Late last week, it was so great to watch the rain rinse the ash from our air. Suddenly, we can see the color of neighbors' houses and trees on the hill above us  . . .  plus the joy of good or better air. (Apologies to all who are still waiting for relief.) Then, after last night's dinner, we lost water pressure. A half hour or so later, we learn there's a broken water main, a short distance from our house. Another layer to this year--never a boring moment? Or something like that . . . maybe.

This morning, our Everbridge app alerted us to the inevitable boil water notice. Hard to complain when that broken water main was repaired seven hours later and we have shelter and everything we need to boil and store water for a day. Yes, indeed, it's difficult to complain, when you have an inkling over how much worse it might be. 

Soldier on . . .

Saturday, September 19, 2020

The Thirty-Seventh: The Day After

Part of a series inspired by Ross Gay
that starts here: 

Earlier this week, our area had one of those hours long, thunder and lightning storms: a seemingly never ending stream of "cells", levels of sound from loud grumbling, to a crazy roar of hail pelting the roof, a spectacle that can take your breath away. Then, finally--sleep in the last few hours left beneath the sheets.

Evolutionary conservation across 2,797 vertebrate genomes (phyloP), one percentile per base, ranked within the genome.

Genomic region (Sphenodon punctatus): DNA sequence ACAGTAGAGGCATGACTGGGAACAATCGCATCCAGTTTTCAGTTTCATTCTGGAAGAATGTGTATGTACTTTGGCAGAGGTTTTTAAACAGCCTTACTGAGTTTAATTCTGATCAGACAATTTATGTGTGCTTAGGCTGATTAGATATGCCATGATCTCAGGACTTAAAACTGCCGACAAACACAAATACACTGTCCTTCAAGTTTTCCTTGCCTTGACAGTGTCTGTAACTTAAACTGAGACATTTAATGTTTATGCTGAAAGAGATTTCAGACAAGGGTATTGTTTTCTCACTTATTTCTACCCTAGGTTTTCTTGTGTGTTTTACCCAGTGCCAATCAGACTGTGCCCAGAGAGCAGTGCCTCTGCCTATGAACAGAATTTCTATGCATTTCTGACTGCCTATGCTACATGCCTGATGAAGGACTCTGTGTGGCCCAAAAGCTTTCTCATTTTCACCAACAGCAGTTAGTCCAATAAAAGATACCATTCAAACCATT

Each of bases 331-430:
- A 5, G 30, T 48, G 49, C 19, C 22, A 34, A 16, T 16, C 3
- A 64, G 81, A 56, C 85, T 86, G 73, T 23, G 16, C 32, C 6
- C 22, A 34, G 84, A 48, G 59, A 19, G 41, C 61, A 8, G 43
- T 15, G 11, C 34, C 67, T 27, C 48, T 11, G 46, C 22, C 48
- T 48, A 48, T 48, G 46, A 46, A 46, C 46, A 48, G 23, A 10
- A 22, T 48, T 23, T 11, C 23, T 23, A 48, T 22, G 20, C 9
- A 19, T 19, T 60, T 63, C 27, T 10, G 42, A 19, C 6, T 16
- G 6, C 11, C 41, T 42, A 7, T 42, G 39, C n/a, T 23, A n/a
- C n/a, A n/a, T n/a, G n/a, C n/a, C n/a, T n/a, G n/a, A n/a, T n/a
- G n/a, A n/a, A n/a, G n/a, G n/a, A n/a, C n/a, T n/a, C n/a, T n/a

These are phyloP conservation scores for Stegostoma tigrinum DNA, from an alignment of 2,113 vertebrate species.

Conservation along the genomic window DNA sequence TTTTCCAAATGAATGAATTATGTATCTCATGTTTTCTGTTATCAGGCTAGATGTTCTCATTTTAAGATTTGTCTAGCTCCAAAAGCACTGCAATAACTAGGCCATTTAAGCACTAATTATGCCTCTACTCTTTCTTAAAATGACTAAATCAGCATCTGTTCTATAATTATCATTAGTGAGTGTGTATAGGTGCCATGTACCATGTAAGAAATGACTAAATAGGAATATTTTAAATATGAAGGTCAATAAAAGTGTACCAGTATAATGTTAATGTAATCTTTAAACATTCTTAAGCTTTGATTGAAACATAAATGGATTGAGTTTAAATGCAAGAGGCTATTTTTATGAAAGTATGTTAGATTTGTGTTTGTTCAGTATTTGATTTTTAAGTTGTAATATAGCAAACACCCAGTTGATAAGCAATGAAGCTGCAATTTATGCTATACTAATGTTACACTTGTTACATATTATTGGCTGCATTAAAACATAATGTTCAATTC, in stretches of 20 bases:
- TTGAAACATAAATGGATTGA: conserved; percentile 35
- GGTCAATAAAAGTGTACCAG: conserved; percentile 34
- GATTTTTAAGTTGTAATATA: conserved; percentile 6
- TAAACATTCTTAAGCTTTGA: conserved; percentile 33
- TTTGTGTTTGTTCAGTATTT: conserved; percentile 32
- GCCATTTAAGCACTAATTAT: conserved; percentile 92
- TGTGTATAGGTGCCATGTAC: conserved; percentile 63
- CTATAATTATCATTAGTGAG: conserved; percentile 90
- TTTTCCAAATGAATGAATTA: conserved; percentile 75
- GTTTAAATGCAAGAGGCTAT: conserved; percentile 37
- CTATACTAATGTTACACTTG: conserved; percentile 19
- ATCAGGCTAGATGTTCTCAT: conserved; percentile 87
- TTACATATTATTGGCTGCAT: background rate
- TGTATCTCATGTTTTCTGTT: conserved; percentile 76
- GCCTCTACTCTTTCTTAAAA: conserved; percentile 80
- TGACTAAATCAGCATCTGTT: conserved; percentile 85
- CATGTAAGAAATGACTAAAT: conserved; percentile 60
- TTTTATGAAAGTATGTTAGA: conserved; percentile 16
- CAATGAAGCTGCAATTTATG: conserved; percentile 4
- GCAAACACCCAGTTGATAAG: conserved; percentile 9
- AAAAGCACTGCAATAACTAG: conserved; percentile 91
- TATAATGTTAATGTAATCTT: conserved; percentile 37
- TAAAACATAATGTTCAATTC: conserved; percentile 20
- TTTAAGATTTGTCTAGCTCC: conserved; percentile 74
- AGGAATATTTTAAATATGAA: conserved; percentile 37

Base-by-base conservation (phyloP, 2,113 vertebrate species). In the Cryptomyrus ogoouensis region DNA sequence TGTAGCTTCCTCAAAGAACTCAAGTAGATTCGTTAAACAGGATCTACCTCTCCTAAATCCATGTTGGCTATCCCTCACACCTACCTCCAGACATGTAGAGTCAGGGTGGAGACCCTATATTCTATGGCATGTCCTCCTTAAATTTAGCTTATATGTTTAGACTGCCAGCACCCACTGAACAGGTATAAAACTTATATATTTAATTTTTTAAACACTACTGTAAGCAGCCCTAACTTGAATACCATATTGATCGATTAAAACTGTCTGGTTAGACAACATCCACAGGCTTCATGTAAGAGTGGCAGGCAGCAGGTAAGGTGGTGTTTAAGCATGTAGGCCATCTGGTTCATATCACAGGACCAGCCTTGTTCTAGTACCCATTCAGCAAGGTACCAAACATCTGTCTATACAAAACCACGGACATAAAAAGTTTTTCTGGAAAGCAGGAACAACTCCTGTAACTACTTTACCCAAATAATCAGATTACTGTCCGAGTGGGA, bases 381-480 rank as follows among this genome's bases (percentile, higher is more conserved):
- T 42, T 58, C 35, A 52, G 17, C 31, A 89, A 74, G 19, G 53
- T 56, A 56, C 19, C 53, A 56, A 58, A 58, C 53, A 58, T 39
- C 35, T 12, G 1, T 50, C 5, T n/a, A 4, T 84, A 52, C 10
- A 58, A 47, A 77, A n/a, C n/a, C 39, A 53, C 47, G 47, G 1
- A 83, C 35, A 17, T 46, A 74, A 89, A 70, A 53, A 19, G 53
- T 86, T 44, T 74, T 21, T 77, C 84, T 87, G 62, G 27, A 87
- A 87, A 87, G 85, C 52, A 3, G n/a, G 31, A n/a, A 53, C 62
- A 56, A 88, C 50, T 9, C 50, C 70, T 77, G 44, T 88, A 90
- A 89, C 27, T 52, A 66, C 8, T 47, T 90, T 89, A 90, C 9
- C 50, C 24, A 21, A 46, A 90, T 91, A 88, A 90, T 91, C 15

When it was at long last done with us and rolling north up the freeway, a sweet group of memories popped into my head. When I worked with the wee folk, they'd enter the room in the morning, wide eyed with their memories of the previous night's big storm and the story sharing would begin. Probably much the same in all the small cafes and coffee shops--only younger eyes and shorter stories.

Wednesday, September 16, 2020

The Spoon

Today, after licking the raspberry freezer jam off of a spoon, I felt like I was tasting everything I've been missing all these months. Something about that fresh sweet tang. It was like a brief but welcome, tap on the shoulder, to say "hey, remember me?".

Sunday, September 13, 2020

What Strange Times Are These 2020

 I was just getting used to the current retirement schedule--such a sweet wee groove I dug for myself: friend day, volunteer day, shopping day, etc. And then the virus showed up and the schedule constricted. N and I, did our best to adapt and adopt good practices and found ourselves in a new groove with fewer options, but . . . with food, shelter, entertainment (as well as the trailer taunting us in the driveway). 

Since the majority of the northwest, experienced a cooler, wetter, spring, we were hopeful for a less wild wildfire season. But then a historic east wind reared its old head, bringing down power lines, pushing the flames, consuming our flora, homes, businesses and fellow humans. And leaving us all choking in hazardous smoke--not just stuck at home, but stuck INSIDE.